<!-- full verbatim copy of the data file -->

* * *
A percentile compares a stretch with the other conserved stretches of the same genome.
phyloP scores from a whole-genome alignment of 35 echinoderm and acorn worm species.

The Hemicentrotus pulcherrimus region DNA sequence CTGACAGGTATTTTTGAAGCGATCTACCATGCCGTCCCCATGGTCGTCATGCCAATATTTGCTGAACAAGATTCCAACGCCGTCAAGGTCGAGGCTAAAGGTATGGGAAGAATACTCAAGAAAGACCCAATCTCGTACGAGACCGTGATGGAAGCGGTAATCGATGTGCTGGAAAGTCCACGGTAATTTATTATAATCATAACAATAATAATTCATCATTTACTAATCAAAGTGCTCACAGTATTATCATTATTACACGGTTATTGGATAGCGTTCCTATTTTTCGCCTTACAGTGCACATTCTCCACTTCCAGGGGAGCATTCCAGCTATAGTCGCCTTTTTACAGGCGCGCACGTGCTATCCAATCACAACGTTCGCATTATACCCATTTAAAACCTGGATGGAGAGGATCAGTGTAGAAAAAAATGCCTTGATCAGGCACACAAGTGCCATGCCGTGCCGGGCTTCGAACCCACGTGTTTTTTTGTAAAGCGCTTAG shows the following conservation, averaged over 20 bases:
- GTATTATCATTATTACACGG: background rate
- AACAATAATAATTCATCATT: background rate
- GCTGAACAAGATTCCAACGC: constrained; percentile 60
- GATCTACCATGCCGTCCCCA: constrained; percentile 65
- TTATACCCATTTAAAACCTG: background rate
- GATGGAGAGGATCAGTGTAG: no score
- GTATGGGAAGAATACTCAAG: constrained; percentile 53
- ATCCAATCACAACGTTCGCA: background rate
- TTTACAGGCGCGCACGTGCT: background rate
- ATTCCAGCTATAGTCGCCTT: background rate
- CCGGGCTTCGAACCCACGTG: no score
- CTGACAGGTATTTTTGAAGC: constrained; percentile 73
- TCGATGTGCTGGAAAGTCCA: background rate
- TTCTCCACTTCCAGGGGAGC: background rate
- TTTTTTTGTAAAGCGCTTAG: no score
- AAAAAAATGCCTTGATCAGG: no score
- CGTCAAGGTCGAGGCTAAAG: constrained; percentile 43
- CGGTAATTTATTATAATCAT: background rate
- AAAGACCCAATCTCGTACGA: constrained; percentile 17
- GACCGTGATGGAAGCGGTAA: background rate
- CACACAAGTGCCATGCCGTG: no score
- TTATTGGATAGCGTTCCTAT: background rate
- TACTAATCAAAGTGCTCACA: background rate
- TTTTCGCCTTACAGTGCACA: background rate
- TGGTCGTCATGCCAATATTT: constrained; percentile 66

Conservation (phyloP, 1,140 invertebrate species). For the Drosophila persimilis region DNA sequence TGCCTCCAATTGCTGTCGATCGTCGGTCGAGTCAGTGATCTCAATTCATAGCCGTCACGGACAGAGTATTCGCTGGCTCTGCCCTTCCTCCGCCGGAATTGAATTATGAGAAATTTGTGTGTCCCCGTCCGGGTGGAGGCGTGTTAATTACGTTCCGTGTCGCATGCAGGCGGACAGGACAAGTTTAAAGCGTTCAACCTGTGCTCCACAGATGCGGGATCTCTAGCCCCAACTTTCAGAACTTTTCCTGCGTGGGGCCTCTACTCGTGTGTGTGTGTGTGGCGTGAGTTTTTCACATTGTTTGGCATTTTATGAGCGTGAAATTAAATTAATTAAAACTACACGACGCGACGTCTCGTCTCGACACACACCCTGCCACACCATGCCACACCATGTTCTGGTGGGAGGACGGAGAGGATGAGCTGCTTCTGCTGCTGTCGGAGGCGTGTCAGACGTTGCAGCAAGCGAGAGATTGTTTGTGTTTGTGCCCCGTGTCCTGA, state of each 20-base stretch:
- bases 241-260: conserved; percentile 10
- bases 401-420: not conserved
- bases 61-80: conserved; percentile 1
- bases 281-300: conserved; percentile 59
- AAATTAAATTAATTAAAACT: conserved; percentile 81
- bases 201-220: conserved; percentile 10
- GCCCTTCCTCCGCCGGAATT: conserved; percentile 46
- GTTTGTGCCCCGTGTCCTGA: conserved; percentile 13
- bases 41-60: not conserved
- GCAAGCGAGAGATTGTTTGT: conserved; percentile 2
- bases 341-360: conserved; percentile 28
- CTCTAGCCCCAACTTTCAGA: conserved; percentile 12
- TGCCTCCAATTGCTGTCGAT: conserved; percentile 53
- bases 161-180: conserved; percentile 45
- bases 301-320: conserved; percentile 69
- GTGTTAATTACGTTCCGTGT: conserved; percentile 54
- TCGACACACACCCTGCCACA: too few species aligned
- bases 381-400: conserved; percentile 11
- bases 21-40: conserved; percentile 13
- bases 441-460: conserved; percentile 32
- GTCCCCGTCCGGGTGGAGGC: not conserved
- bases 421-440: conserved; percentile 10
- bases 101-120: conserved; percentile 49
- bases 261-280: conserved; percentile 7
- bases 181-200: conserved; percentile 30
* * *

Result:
A percentile compares a stretch with the other conserved stretches of the same genome.
phyloP scores from a whole-genome alignment of 35 echinoderm and acorn worm species.

The Hemicentrotus pulcherrimus region DNA sequence CTGACAGGTATTTTTGAAGCGATCTACCATGCCGTCCCCATGGTCGTCATGCCAATATTTGCTGAACAAGATTCCAACGCCGTCAAGGTCGAGGCTAAAGGTATGGGAAGAATACTCAAGAAAGACCCAATCTCGTACGAGACCGTGATGGAAGCGGTAATCGATGTGCTGGAAAGTCCACGGTAATTTATTATAATCATAACAATAATAATTCATCATTTACTAATCAAAGTGCTCACAGTATTATCATTATTACACGGTTATTGGATAGCGTTCCTATTTTTCGCCTTACAGTGCACATTCTCCACTTCCAGGGGAGCATTCCAGCTATAGTCGCCTTTTTACAGGCGCGCACGTGCTATCCAATCACAACGTTCGCATTATACCCATTTAAAACCTGGATGGAGAGGATCAGTGTAGAAAAAAATGCCTTGATCAGGCACACAAGTGCCATGCCGTGCCGGGCTTCGAACCCACGTGTTTTTTTGTAAAGCGCTTAG shows the following conservation, averaged over 20 bases:
- GTATTATCATTATTACACGG: background rate
- AACAATAATAATTCATCATT: background rate
- GCTGAACAAGATTCCAACGC: constrained; percentile 60
- GATCTACCATGCCGTCCCCA: constrained; percentile 65
- TTATACCCATTTAAAACCTG: background rate
- GATGGAGAGGATCAGTGTAG: no score
- GTATGGGAAGAATACTCAAG: constrained; percentile 53
- ATCCAATCACAACGTTCGCA: background rate
- TTTACAGGCGCGCACGTGCT: background rate
- ATTCCAGCTATAGTCGCCTT: background rate
- CCGGGCTTCGAACCCACGTG: no score
- CTGACAGGTATTTTTGAAGC: constrained; percentile 73
- TCGATGTGCTGGAAAGTCCA: background rate
- TTCTCCACTTCCAGGGGAGC: background rate
- TTTTTTTGTAAAGCGCTTAG: no score
- AAAAAAATGCCTTGATCAGG: no score
- CGTCAAGGTCGAGGCTAAAG: constrained; percentile 43
- CGGTAATTTATTATAATCAT: background rate
- AAAGACCCAATCTCGTACGA: constrained; percentile 17
- GACCGTGATGGAAGCGGTAA: background rate
- CACACAAGTGCCATGCCGTG: no score
- TTATTGGATAGCGTTCCTAT: background rate
- TACTAATCAAAGTGCTCACA: background rate
- TTTTCGCCTTACAGTGCACA: background rate
- TGGTCGTCATGCCAATATTT: constrained; percentile 66

Conservation (phyloP, 1,140 invertebrate species). For the Drosophila persimilis region DNA sequence TGCCTCCAATTGCTGTCGATCGTCGGTCGAGTCAGTGATCTCAATTCATAGCCGTCACGGACAGAGTATTCGCTGGCTCTGCCCTTCCTCCGCCGGAATTGAATTATGAGAAATTTGTGTGTCCCCGTCCGGGTGGAGGCGTGTTAATTACGTTCCGTGTCGCATGCAGGCGGACAGGACAAGTTTAAAGCGTTCAACCTGTGCTCCACAGATGCGGGATCTCTAGCCCCAACTTTCAGAACTTTTCCTGCGTGGGGCCTCTACTCGTGTGTGTGTGTGTGGCGTGAGTTTTTCACATTGTTTGGCATTTTATGAGCGTGAAATTAAATTAATTAAAACTACACGACGCGACGTCTCGTCTCGACACACACCCTGCCACACCATGCCACACCATGTTCTGGTGGGAGGACGGAGAGGATGAGCTGCTTCTGCTGCTGTCGGAGGCGTGTCAGACGTTGCAGCAAGCGAGAGATTGTTTGTGTTTGTGCCCCGTGTCCTGA, state of each 20-base stretch:
- bases 241-260: conserved; percentile 10
- bases 401-420: not conserved
- bases 61-80: conserved; percentile 1
- bases 281-300: conserved; percentile 59
- AAATTAAATTAATTAAAACT: conserved; percentile 81
- bases 201-220: conserved; percentile 10
- GCCCTTCCTCCGCCGGAATT: conserved; percentile 46
- GTTTGTGCCCCGTGTCCTGA: conserved; percentile 13
- bases 41-60: not conserved
- GCAAGCGAGAGATTGTTTGT: conserved; percentile 2
- bases 341-360: conserved; percentile 28
- CTCTAGCCCCAACTTTCAGA: conserved; percentile 12
- TGCCTCCAATTGCTGTCGAT: conserved; percentile 53
- bases 161-180: conserved; percentile 45
- bases 301-320: conserved; percentile 69
- GTGTTAATTACGTTCCGTGT: conserved; percentile 54
- TCGACACACACCCTGCCACA: too few species aligned
- bases 381-400: conserved; percentile 11
- bases 21-40: conserved; percentile 13
- bases 441-460: conserved; percentile 32
- GTCCCCGTCCGGGTGGAGGC: not conserved
- bases 421-440: conserved; percentile 10
- bases 101-120: conserved; percentile 49
- bases 261-280: conserved; percentile 7
- bases 181-200: conserved; percentile 30